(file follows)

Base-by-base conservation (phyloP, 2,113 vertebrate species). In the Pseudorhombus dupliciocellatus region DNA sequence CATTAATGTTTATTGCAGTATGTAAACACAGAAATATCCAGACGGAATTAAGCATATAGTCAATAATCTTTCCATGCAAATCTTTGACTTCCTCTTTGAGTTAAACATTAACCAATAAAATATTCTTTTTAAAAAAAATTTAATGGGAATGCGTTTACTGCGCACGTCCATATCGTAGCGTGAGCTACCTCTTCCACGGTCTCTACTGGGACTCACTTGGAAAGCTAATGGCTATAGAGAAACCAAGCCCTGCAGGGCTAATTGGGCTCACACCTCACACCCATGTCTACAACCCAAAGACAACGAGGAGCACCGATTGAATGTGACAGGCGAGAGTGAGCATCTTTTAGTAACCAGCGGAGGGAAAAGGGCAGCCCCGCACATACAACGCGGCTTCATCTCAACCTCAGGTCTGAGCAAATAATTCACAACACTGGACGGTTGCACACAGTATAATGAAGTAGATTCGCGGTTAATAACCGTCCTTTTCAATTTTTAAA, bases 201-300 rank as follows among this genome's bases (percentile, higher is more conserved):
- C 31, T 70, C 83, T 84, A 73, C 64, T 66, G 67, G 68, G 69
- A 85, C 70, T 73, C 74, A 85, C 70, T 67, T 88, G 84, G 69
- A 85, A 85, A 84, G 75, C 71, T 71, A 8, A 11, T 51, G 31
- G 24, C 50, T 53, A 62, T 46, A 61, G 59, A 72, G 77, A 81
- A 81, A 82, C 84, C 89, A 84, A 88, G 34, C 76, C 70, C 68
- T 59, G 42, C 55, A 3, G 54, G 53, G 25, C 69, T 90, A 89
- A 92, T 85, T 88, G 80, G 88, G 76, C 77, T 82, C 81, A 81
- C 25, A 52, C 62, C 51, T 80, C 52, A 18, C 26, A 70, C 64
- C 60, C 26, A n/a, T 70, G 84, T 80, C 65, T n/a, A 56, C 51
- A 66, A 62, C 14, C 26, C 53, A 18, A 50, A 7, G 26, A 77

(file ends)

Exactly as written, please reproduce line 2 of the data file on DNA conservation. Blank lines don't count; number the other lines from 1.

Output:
- C 31, T 70, C 83, T 84, A 73, C 64, T 66, G 67, G 68, G 69